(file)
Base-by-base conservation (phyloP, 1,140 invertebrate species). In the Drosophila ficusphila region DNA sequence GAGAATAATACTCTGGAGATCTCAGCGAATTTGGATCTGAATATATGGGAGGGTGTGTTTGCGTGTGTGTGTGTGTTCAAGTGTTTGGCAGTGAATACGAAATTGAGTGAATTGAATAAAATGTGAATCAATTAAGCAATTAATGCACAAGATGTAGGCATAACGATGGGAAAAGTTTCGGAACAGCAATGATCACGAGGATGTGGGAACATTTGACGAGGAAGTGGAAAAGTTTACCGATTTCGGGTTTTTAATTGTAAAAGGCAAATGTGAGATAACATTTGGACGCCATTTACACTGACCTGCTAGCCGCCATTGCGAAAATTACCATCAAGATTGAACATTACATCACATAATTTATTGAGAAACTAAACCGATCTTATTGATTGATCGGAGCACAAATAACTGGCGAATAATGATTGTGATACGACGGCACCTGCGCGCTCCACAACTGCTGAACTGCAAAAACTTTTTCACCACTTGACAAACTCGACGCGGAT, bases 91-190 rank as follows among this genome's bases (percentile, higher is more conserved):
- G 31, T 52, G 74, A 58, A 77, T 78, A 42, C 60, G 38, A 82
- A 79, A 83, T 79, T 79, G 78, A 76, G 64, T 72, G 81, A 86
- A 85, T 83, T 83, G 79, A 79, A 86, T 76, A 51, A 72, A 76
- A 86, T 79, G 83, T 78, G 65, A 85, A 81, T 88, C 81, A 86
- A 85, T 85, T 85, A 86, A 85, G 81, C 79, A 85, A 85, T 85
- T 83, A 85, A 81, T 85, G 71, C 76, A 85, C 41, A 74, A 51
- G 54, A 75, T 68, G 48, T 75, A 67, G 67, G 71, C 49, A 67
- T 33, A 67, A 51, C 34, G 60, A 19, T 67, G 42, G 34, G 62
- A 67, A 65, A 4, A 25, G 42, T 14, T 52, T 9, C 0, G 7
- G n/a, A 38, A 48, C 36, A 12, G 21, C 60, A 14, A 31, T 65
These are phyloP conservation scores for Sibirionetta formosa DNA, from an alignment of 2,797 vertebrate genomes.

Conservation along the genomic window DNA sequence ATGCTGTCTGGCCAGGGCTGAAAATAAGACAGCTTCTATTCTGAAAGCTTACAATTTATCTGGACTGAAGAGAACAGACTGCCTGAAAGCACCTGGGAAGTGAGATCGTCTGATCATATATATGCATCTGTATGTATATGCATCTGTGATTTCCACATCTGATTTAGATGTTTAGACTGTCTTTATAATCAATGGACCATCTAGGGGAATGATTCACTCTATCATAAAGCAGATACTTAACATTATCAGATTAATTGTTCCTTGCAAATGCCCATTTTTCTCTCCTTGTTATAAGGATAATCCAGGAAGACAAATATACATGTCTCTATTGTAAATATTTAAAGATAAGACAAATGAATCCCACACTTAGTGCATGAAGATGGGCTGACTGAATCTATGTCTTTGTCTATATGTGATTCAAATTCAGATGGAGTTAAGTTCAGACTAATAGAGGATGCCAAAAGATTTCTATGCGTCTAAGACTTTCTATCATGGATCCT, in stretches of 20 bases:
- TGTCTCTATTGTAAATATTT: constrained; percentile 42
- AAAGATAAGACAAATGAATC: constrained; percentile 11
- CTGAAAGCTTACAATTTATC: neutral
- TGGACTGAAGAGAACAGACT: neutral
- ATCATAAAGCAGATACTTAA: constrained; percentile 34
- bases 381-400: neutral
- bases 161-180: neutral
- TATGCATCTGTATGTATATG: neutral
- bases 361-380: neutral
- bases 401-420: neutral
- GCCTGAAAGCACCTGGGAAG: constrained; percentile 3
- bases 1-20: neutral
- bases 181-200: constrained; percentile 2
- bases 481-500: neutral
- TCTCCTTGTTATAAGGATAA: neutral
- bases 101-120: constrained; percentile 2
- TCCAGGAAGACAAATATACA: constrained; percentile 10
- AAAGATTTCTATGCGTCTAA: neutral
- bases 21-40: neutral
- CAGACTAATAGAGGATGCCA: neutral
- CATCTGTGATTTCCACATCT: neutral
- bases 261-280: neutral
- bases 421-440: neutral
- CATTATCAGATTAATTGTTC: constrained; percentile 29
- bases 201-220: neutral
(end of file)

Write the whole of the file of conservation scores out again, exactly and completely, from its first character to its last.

Base-by-base conservation (phyloP, 1,140 invertebrate species). In the Drosophila ficusphila region DNA sequence GAGAATAATACTCTGGAGATCTCAGCGAATTTGGATCTGAATATATGGGAGGGTGTGTTTGCGTGTGTGTGTGTGTTCAAGTGTTTGGCAGTGAATACGAAATTGAGTGAATTGAATAAAATGTGAATCAATTAAGCAATTAATGCACAAGATGTAGGCATAACGATGGGAAAAGTTTCGGAACAGCAATGATCACGAGGATGTGGGAACATTTGACGAGGAAGTGGAAAAGTTTACCGATTTCGGGTTTTTAATTGTAAAAGGCAAATGTGAGATAACATTTGGACGCCATTTACACTGACCTGCTAGCCGCCATTGCGAAAATTACCATCAAGATTGAACATTACATCACATAATTTATTGAGAAACTAAACCGATCTTATTGATTGATCGGAGCACAAATAACTGGCGAATAATGATTGTGATACGACGGCACCTGCGCGCTCCACAACTGCTGAACTGCAAAAACTTTTTCACCACTTGACAAACTCGACGCGGAT, bases 91-190 rank as follows among this genome's bases (percentile, higher is more conserved):
- G 31, T 52, G 74, A 58, A 77, T 78, A 42, C 60, G 38, A 82
- A 79, A 83, T 79, T 79, G 78, A 76, G 64, T 72, G 81, A 86
- A 85, T 83, T 83, G 79, A 79, A 86, T 76, A 51, A 72, A 76
- A 86, T 79, G 83, T 78, G 65, A 85, A 81, T 88, C 81, A 86
- A 85, T 85, T 85, A 86, A 85, G 81, C 79, A 85, A 85, T 85
- T 83, A 85, A 81, T 85, G 71, C 76, A 85, C 41, A 74, A 51
- G 54, A 75, T 68, G 48, T 75, A 67, G 67, G 71, C 49, A 67
- T 33, A 67, A 51, C 34, G 60, A 19, T 67, G 42, G 34, G 62
- A 67, A 65, A 4, A 25, G 42, T 14, T 52, T 9, C 0, G 7
- G n/a, A 38, A 48, C 36, A 12, G 21, C 60, A 14, A 31, T 65
These are phyloP conservation scores for Sibirionetta formosa DNA, from an alignment of 2,797 vertebrate genomes.

Conservation along the genomic window DNA sequence ATGCTGTCTGGCCAGGGCTGAAAATAAGACAGCTTCTATTCTGAAAGCTTACAATTTATCTGGACTGAAGAGAACAGACTGCCTGAAAGCACCTGGGAAGTGAGATCGTCTGATCATATATATGCATCTGTATGTATATGCATCTGTGATTTCCACATCTGATTTAGATGTTTAGACTGTCTTTATAATCAATGGACCATCTAGGGGAATGATTCACTCTATCATAAAGCAGATACTTAACATTATCAGATTAATTGTTCCTTGCAAATGCCCATTTTTCTCTCCTTGTTATAAGGATAATCCAGGAAGACAAATATACATGTCTCTATTGTAAATATTTAAAGATAAGACAAATGAATCCCACACTTAGTGCATGAAGATGGGCTGACTGAATCTATGTCTTTGTCTATATGTGATTCAAATTCAGATGGAGTTAAGTTCAGACTAATAGAGGATGCCAAAAGATTTCTATGCGTCTAAGACTTTCTATCATGGATCCT, in stretches of 20 bases:
- TGTCTCTATTGTAAATATTT: constrained; percentile 42
- AAAGATAAGACAAATGAATC: constrained; percentile 11
- CTGAAAGCTTACAATTTATC: neutral
- TGGACTGAAGAGAACAGACT: neutral
- ATCATAAAGCAGATACTTAA: constrained; percentile 34
- bases 381-400: neutral
- bases 161-180: neutral
- TATGCATCTGTATGTATATG: neutral
- bases 361-380: neutral
- bases 401-420: neutral
- GCCTGAAAGCACCTGGGAAG: constrained; percentile 3
- bases 1-20: neutral
- bases 181-200: constrained; percentile 2
- bases 481-500: neutral
- TCTCCTTGTTATAAGGATAA: neutral
- bases 101-120: constrained; percentile 2
- TCCAGGAAGACAAATATACA: constrained; percentile 10
- AAAGATTTCTATGCGTCTAA: neutral
- bases 21-40: neutral
- CAGACTAATAGAGGATGCCA: neutral
- CATCTGTGATTTCCACATCT: neutral
- bases 261-280: neutral
- bases 421-440: neutral
- CATTATCAGATTAATTGTTC: constrained; percentile 29
- bases 201-220: neutral